(Acts 9 ESV)

Something to Consider

Acts 9: Aren’t we all just instruments in God's hand used by Him for His own sovereign purposes? We are the instruments; God is the Author, and the power to accomplish His purposes is in His power alone. Far too often, we fall into the trap of assuming we bring a lot to the dance. We look at our unique gifts and assume that they must be the reason God has chosen us for His work rather than realizing that we possess these unique gifts because He is already using us. We can do nothing for God without God first doing for us.

If there was any doubt in God's authority to use men as He pleases, the radical conversion of the apostle Paul proves to be a strong defense. The premier persecutor of the church becomes the most active advocate of our Lord's name that the world has ever known. He who dedicated his life to the death of Christ's name becomes someone who dedicated his life to dying for it.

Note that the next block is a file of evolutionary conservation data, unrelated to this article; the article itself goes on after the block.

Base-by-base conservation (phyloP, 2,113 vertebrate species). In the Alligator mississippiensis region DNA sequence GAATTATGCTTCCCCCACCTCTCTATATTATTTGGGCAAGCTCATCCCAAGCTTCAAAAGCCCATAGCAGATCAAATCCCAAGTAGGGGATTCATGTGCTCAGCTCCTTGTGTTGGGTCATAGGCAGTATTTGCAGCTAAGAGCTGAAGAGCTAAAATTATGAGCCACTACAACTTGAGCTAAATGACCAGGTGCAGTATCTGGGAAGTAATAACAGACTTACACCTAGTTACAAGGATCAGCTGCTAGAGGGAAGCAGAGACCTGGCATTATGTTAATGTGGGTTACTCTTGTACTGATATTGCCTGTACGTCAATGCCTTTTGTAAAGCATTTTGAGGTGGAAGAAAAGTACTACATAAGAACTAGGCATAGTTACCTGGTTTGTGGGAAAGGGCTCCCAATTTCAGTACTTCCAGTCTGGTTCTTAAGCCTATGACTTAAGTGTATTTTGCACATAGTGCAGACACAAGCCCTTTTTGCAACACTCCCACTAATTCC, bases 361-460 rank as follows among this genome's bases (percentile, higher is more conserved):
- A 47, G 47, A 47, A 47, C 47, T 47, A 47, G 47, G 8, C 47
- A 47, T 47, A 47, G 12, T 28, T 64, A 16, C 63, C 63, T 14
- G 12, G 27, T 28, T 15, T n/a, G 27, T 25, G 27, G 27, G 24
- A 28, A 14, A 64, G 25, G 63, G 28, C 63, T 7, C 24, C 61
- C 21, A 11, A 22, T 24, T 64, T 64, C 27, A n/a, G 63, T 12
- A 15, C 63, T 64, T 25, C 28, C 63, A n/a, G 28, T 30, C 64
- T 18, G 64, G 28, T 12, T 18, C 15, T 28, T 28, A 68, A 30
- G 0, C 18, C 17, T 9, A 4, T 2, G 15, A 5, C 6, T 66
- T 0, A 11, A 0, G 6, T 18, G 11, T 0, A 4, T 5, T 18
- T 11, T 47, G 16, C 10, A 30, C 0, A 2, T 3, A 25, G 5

We ought to ask for forgiveness for ever believing or assuming that we possess abilities that God could benefit from. We ought to realize that we possess these abilities because God has chosen to use us in the first place. It's an incredible privilege to be an instrument in the hand of God that He chooses to wield for the advancement of His Kingdom and glory. May God instruct us as His instruments in how to suffer troubles, withstand reproaches, and to endure all types of conflicts so that nothing may hinder us from carrying His name where He would have us carry it. There is little doubt that the apostle Paul was no common instrument, but neither are we in the power of God's almighty hands.